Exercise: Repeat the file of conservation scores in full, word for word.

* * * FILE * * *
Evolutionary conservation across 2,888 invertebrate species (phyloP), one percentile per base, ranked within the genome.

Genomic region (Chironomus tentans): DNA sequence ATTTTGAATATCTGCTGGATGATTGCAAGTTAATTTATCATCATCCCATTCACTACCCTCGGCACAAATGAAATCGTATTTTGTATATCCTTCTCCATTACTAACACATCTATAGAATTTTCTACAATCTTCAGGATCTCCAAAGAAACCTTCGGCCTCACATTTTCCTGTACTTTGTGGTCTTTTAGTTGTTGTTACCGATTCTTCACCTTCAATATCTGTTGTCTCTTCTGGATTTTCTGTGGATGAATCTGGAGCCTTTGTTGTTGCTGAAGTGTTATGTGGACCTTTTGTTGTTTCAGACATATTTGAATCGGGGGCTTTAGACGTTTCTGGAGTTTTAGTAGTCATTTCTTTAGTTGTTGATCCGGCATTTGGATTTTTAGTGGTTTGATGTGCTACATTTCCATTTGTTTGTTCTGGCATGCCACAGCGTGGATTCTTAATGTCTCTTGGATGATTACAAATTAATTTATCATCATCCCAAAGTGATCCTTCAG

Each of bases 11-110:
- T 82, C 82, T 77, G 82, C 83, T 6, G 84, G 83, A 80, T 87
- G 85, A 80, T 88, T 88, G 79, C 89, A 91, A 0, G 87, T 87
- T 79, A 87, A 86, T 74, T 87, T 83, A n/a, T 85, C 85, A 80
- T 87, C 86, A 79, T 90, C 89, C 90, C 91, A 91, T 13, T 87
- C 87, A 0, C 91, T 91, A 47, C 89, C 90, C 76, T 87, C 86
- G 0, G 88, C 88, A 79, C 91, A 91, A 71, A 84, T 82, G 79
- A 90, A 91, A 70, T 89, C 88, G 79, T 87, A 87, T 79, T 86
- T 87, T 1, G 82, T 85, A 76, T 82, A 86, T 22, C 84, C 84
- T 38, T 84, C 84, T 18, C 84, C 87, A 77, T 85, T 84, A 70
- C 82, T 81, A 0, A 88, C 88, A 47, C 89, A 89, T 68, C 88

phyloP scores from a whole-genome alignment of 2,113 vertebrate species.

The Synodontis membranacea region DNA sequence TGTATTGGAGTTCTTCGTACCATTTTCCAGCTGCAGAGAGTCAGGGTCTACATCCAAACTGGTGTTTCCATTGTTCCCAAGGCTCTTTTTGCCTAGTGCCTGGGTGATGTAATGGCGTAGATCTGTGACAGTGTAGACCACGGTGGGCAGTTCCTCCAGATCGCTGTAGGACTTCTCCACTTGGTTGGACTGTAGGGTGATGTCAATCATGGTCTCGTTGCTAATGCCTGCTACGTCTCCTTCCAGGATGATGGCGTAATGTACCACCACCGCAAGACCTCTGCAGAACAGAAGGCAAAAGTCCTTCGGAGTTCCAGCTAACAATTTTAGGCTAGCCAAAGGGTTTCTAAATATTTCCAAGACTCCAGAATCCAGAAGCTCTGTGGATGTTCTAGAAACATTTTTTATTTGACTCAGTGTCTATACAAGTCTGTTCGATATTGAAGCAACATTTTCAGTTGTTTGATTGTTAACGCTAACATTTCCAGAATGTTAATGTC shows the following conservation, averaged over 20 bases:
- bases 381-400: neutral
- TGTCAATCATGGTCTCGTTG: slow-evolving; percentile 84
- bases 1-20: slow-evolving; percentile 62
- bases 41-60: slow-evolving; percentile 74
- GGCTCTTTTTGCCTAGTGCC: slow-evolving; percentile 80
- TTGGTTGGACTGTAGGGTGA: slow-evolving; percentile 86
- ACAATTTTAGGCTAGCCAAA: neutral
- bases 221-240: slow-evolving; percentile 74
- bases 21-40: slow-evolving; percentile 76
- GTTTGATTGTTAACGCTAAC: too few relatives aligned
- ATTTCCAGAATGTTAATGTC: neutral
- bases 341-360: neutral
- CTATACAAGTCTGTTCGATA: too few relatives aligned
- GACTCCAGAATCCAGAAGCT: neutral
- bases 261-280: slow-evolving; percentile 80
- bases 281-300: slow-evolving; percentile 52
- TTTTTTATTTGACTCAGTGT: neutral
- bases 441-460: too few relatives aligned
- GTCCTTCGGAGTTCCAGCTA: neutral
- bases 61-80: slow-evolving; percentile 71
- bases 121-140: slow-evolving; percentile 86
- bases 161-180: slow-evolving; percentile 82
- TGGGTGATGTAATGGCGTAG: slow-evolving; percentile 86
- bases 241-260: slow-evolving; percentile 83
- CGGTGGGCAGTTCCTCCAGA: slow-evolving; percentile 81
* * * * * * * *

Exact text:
Evolutionary conservation across 2,888 invertebrate species (phyloP), one percentile per base, ranked within the genome.

Genomic region (Chironomus tentans): DNA sequence ATTTTGAATATCTGCTGGATGATTGCAAGTTAATTTATCATCATCCCATTCACTACCCTCGGCACAAATGAAATCGTATTTTGTATATCCTTCTCCATTACTAACACATCTATAGAATTTTCTACAATCTTCAGGATCTCCAAAGAAACCTTCGGCCTCACATTTTCCTGTACTTTGTGGTCTTTTAGTTGTTGTTACCGATTCTTCACCTTCAATATCTGTTGTCTCTTCTGGATTTTCTGTGGATGAATCTGGAGCCTTTGTTGTTGCTGAAGTGTTATGTGGACCTTTTGTTGTTTCAGACATATTTGAATCGGGGGCTTTAGACGTTTCTGGAGTTTTAGTAGTCATTTCTTTAGTTGTTGATCCGGCATTTGGATTTTTAGTGGTTTGATGTGCTACATTTCCATTTGTTTGTTCTGGCATGCCACAGCGTGGATTCTTAATGTCTCTTGGATGATTACAAATTAATTTATCATCATCCCAAAGTGATCCTTCAG

Each of bases 11-110:
- T 82, C 82, T 77, G 82, C 83, T 6, G 84, G 83, A 80, T 87
- G 85, A 80, T 88, T 88, G 79, C 89, A 91, A 0, G 87, T 87
- T 79, A 87, A 86, T 74, T 87, T 83, A n/a, T 85, C 85, A 80
- T 87, C 86, A 79, T 90, C 89, C 90, C 91, A 91, T 13, T 87
- C 87, A 0, C 91, T 91, A 47, C 89, C 90, C 76, T 87, C 86
- G 0, G 88, C 88, A 79, C 91, A 91, A 71, A 84, T 82, G 79
- A 90, A 91, A 70, T 89, C 88, G 79, T 87, A 87, T 79, T 86
- T 87, T 1, G 82, T 85, A 76, T 82, A 86, T 22, C 84, C 84
- T 38, T 84, C 84, T 18, C 84, C 87, A 77, T 85, T 84, A 70
- C 82, T 81, A 0, A 88, C 88, A 47, C 89, A 89, T 68, C 88

phyloP scores from a whole-genome alignment of 2,113 vertebrate species.

The Synodontis membranacea region DNA sequence TGTATTGGAGTTCTTCGTACCATTTTCCAGCTGCAGAGAGTCAGGGTCTACATCCAAACTGGTGTTTCCATTGTTCCCAAGGCTCTTTTTGCCTAGTGCCTGGGTGATGTAATGGCGTAGATCTGTGACAGTGTAGACCACGGTGGGCAGTTCCTCCAGATCGCTGTAGGACTTCTCCACTTGGTTGGACTGTAGGGTGATGTCAATCATGGTCTCGTTGCTAATGCCTGCTACGTCTCCTTCCAGGATGATGGCGTAATGTACCACCACCGCAAGACCTCTGCAGAACAGAAGGCAAAAGTCCTTCGGAGTTCCAGCTAACAATTTTAGGCTAGCCAAAGGGTTTCTAAATATTTCCAAGACTCCAGAATCCAGAAGCTCTGTGGATGTTCTAGAAACATTTTTTATTTGACTCAGTGTCTATACAAGTCTGTTCGATATTGAAGCAACATTTTCAGTTGTTTGATTGTTAACGCTAACATTTCCAGAATGTTAATGTC shows the following conservation, averaged over 20 bases:
- bases 381-400: neutral
- TGTCAATCATGGTCTCGTTG: slow-evolving; percentile 84
- bases 1-20: slow-evolving; percentile 62
- bases 41-60: slow-evolving; percentile 74
- GGCTCTTTTTGCCTAGTGCC: slow-evolving; percentile 80
- TTGGTTGGACTGTAGGGTGA: slow-evolving; percentile 86
- ACAATTTTAGGCTAGCCAAA: neutral
- bases 221-240: slow-evolving; percentile 74
- bases 21-40: slow-evolving; percentile 76
- GTTTGATTGTTAACGCTAAC: too few relatives aligned
- ATTTCCAGAATGTTAATGTC: neutral
- bases 341-360: neutral
- CTATACAAGTCTGTTCGATA: too few relatives aligned
- GACTCCAGAATCCAGAAGCT: neutral
- bases 261-280: slow-evolving; percentile 80
- bases 281-300: slow-evolving; percentile 52
- TTTTTTATTTGACTCAGTGT: neutral
- bases 441-460: too few relatives aligned
- GTCCTTCGGAGTTCCAGCTA: neutral
- bases 61-80: slow-evolving; percentile 71
- bases 121-140: slow-evolving; percentile 86
- bases 161-180: slow-evolving; percentile 82
- TGGGTGATGTAATGGCGTAG: slow-evolving; percentile 86
- bases 241-260: slow-evolving; percentile 83
- CGGTGGGCAGTTCCTCCAGA: slow-evolving; percentile 81